“It’s a careful step-by-step process to create the safest, most detailed surgery plan possible,” Dr. Gallentine says.
The EEG was able to identify the seizure focus in Isaac’s brain: the deepest part of the posterior temporal lobe, near the area of his prior stroke. However, this area was extremely close to the visual pathways in his brain that enable Isaac to see.
“With Isaac, we were very interested in making sure we preserved his vision. He already had some vision loss as a result of the prior stroke, so any more damage could have really been detrimental,” Dr. Gallentine says.
In order to carefully remove the seizure focus and give the best chance at preserving his vision, it was decided that Isaac needed a highly complex surgery called a craniotomy—an operation where the skull is opened and lifted to expose the brain. A craniotomy would allow access to the part of Isaac’s brain that was damaged by the stroke at birth, the same area that was found to be the cause of his seizures now.
“We talked about less invasive laser surgery, which we do a lot of here at Stanford, yet we chose an open resection for his safety and for the best possible outcome,” Dr. Buch adds. “We always tailor our plan based on each individual patient’s needs and make a collective decision as epileptologists, surgeons, and patient and family, together.”
Undergoing a highly complex craniotomy
Because Isaac’s seizure focus was deep in his brain in a tricky area near his visual pathways, the surgery was very complicated. His neurosurgery team used all the data and images collected to guide them during brain surgery, including the stereo EEGs and image guidance (imaging navigation of the brain). These tools helped them map exactly where to operate to remove every bit of brain tissue that was firing abnormally. They also used specialized neuromonitoring (monitoring of the nerve pathways with sensors) to ensure that they didn’t disturb healthy brain tissue and to preserve his vision.
With neuromonitoring, all important pathways in the brain and spinal cord are studied continuously. The team mapped all of Isaac’s motor (muscle), sensory, and visual function in real time. By knowing how areas of his brain were functioning in the moment, they were able to carve a safe path to reach the areas that were misfiring.
“We wanted to remove enough tissue to give him seizure freedom, but not too much. You have to find that balance, and all the techniques we used did exactly that,” Dr. Buch says. “Isaac’s craniotomy was extremely complex, one that I imagine only a few epilepsy centers in the nation would attempt.”
To preserve as much vision as possible, the team used advanced techniques to outline the visual pathways and allow for a safe surgery.
“We mapped out his visual tracks in the operating room to avoid these pathways and resected (removed) as much of the abnormal area as we safely could,” says Laura Prolo, MD, PhD, a pediatric neurosurgeon at Stanford Children’s.
Neurosurgeons and neurologists worked together side by side to carry out the surgery. Dr. Gallentine, a neurologist, helped the team record electrical activity directly from Isaac’s brain to ensure that they had gotten all the tissue that was causing the seizures.
“We could then go back and resect some of those abnormal areas to increase the chance of seizure freedom,” Dr. Prolo says.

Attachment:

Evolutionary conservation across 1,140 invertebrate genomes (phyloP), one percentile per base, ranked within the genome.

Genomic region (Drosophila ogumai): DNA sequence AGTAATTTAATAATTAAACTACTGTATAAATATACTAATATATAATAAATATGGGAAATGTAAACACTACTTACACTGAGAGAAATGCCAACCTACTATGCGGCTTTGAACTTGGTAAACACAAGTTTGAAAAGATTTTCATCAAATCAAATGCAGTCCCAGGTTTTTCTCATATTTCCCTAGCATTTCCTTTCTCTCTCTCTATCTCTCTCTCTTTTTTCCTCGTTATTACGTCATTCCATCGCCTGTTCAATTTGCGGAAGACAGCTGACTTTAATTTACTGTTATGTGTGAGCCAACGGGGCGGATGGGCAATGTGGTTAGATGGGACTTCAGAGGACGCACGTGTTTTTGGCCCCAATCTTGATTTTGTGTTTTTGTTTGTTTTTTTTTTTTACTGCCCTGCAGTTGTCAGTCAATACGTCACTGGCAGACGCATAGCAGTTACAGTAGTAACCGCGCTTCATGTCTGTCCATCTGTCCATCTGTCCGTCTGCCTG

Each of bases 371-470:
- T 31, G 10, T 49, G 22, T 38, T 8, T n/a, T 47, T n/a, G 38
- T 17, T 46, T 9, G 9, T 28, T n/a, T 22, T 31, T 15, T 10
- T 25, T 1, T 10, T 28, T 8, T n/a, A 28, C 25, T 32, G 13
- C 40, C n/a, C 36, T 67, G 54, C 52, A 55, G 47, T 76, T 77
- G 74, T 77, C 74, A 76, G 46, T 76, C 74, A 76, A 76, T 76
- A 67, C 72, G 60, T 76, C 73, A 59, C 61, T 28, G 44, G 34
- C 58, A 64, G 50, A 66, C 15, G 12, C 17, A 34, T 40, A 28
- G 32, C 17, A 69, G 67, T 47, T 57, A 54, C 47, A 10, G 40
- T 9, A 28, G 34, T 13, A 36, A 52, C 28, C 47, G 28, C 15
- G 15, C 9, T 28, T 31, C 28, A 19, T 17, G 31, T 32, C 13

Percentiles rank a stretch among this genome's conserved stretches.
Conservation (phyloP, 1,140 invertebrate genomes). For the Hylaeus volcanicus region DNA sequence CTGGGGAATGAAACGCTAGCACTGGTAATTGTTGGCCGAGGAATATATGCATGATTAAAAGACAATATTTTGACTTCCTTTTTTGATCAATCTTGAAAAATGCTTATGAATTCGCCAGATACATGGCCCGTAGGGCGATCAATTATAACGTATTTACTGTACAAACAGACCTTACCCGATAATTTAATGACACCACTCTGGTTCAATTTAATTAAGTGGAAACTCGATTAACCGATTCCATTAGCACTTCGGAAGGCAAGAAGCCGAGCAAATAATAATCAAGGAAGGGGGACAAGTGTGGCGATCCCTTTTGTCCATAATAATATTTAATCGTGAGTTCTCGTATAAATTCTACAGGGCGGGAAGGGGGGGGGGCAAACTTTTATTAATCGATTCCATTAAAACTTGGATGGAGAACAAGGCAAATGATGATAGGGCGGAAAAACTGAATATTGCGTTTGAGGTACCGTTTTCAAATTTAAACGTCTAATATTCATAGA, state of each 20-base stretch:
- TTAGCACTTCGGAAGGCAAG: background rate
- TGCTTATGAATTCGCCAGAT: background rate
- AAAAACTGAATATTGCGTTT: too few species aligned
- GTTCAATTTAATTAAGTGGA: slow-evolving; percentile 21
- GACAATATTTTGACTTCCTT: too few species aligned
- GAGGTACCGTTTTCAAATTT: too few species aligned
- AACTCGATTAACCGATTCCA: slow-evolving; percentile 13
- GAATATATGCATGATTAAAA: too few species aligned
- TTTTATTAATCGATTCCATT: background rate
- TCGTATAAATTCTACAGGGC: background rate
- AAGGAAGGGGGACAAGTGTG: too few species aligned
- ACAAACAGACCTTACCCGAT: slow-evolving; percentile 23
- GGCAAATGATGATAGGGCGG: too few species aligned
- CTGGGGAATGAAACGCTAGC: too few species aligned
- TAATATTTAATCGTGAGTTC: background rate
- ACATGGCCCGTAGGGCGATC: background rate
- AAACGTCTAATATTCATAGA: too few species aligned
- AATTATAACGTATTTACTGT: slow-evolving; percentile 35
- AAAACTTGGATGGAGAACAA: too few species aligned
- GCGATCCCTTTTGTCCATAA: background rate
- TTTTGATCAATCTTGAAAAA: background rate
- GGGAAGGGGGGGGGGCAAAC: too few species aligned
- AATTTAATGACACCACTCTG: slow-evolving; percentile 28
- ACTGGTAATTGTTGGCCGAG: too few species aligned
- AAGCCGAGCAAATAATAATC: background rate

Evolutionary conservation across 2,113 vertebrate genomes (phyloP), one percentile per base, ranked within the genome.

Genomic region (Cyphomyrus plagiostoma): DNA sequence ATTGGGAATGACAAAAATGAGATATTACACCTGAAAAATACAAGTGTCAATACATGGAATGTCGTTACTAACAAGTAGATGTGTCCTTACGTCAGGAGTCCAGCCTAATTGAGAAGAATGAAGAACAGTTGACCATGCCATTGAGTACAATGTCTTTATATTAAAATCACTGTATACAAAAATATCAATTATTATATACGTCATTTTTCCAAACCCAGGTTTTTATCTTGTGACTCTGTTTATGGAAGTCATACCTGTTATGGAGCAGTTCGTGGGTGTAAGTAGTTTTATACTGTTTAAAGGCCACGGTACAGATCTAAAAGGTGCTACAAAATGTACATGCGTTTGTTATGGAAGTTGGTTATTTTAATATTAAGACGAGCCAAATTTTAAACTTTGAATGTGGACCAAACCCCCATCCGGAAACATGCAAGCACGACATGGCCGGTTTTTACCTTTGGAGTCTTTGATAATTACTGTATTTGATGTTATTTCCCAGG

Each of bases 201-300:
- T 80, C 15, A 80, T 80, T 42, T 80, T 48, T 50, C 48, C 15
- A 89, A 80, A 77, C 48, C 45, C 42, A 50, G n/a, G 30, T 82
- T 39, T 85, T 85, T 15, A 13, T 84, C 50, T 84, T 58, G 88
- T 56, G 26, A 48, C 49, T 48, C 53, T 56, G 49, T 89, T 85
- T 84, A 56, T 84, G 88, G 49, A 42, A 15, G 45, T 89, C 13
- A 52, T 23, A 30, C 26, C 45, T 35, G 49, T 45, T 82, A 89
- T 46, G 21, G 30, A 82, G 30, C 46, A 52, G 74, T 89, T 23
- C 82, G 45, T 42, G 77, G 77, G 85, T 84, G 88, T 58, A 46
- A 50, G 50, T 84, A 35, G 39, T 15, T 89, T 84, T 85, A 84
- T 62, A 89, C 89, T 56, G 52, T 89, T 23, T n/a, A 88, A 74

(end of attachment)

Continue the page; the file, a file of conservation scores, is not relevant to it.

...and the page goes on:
Isaac’s highly complex surgery took around six hours, and it was deemed a success. The team was able to remove all the tissue from the injured parts of his brain while protecting his vision.
“We couldn’t have asked for a better team of doctors. They allowed us to ask questions, big and small, and invited us to partner with them through the whole process,” Jazmin says.
Living seizure-free today, with an eye toward the future
It’s been three months since the surgery, and two months since Isaac last had a seizure. He had a seizure not long after the surgery, which can be expected due to the intensity of the surgery. At six months, his doctors will reassess his visual cognitive skills. If he passes that test, he can start driving.
“It’s encouraging that Isaac is doing so well right now. We are hopeful he will remain seizure-free long term and that he will be able to do all the things he wants to do in his life,” Dr. Gallentine says.
Isaac is currently a freshman at Mission College in Santa Clara, where he’s taking prerequisite classes and hoping to enter the culinary program. There’s no doubt that the determined, quick-to-smile young man will make his dream come true. He hopes to someday own a Mexican food truck and eventually open a restaurant.
“We are so grateful to have such great people at Stanford Children’s taking care of our son,” Jazmin says.
Jazmin appreciates all of the care that Isaac received at Stanford Children’s, and she gives a special shout-out to the nursing team, whom she calls “phenomenal,” and to the Hospital Educational Advocacy Liaisons (HEAL) program, which kept Isaac on track with his education and graduation.
Dr. Gallentine is impressed by the initiative that Isaac took to research and embrace the craniotomy. It’s something he rarely sees in teenagers.
“From the get-go, Isaac was very excited about the surgery being helpful. He took in all the information and actively participated in the decision to have surgery,” Dr. Gallentine says.
His parents were rightfully nervous, but Isaac’s willingness helped put his family at ease. They let Isaac lead with his positivity, and they supported him.
“Having the surgery and knowing it went as my doctors hoped makes me happy. If it works, I won’t be limited. I can simply live my life,” Isaac says. “And that includes driving.”